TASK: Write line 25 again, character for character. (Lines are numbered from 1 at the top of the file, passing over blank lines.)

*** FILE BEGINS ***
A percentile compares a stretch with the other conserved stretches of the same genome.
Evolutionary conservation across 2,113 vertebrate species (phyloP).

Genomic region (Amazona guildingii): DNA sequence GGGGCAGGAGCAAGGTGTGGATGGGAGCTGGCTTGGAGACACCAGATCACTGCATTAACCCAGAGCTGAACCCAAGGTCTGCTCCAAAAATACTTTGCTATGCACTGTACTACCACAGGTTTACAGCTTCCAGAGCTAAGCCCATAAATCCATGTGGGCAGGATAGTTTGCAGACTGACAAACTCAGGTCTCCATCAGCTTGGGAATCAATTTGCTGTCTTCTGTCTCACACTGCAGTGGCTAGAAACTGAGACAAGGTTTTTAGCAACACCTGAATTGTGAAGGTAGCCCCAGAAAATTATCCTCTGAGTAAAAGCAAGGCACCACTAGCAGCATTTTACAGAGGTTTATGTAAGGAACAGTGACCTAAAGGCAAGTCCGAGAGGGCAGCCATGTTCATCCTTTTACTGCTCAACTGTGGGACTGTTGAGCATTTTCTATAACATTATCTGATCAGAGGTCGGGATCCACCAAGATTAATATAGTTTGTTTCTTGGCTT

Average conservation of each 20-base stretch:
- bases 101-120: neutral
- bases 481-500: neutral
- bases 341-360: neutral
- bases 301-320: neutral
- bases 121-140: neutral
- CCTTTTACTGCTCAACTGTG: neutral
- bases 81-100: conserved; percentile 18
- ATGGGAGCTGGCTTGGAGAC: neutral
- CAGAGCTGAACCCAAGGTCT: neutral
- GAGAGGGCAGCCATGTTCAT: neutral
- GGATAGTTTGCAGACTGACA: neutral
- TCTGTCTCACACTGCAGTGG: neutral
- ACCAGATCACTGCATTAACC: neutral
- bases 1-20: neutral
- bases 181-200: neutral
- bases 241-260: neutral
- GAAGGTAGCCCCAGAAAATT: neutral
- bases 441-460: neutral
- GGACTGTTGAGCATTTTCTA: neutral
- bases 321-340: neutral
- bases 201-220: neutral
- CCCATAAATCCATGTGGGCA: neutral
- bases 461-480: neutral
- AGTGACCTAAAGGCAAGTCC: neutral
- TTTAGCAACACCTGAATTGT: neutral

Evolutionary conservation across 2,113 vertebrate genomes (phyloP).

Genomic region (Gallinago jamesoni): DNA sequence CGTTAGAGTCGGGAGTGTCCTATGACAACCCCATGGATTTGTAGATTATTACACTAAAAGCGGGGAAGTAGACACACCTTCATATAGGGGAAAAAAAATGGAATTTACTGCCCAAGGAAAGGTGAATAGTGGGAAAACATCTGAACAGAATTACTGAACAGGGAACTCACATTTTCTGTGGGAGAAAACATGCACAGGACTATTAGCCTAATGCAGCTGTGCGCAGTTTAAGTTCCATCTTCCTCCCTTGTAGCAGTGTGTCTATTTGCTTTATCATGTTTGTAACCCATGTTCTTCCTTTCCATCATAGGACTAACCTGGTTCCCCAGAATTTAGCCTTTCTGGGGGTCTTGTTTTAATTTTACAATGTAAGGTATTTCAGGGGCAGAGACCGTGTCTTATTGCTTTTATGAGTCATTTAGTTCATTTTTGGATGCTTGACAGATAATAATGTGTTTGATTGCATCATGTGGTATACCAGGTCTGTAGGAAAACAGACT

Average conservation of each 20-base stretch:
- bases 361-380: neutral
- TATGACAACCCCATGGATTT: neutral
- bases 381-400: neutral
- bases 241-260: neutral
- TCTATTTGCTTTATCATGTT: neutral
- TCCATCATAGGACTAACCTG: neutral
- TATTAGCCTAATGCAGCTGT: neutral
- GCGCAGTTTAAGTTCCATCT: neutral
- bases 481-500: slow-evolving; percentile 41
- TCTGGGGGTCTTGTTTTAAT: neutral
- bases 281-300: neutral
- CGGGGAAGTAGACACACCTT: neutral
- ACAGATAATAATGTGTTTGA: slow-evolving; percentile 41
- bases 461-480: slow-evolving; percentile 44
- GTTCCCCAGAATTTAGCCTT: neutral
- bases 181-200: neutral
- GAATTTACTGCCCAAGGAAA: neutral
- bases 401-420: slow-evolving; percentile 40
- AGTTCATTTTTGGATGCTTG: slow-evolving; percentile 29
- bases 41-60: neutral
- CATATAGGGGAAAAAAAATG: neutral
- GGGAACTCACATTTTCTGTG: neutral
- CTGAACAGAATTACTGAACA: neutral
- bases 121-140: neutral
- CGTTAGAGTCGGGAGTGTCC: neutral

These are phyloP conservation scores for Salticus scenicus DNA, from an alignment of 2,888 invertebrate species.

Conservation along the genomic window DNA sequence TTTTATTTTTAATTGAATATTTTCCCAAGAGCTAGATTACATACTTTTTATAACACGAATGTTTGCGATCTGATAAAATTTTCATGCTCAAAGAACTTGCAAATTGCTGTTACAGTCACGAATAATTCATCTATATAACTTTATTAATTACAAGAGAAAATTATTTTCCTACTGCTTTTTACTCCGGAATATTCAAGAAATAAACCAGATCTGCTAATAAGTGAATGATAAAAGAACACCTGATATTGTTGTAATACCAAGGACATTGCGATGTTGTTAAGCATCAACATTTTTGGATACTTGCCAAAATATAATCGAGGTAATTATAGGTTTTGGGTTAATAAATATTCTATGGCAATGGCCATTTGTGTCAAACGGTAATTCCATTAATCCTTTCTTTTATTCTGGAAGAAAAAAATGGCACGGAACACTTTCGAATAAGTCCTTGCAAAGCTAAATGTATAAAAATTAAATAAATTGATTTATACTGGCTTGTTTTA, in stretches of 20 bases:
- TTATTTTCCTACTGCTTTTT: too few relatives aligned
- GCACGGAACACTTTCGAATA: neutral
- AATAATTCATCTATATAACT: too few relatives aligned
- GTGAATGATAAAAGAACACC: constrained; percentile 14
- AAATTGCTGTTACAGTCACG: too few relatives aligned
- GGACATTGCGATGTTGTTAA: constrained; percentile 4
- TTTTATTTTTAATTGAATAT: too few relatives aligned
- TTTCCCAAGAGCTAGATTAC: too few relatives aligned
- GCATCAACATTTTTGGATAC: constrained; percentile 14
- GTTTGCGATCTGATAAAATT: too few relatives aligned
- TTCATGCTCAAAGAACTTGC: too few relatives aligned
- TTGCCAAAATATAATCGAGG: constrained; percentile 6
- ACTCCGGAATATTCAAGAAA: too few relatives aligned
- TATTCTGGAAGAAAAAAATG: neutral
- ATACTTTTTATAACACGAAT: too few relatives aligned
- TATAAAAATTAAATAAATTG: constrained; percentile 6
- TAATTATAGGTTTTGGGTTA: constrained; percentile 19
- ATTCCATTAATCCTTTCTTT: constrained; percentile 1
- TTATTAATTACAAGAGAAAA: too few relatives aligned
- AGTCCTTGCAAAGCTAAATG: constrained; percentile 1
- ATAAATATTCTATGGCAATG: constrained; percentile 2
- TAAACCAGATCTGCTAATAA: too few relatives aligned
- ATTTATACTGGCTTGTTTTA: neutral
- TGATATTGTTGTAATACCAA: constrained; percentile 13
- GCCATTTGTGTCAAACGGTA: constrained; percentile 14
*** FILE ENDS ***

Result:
- bases 201-220: neutral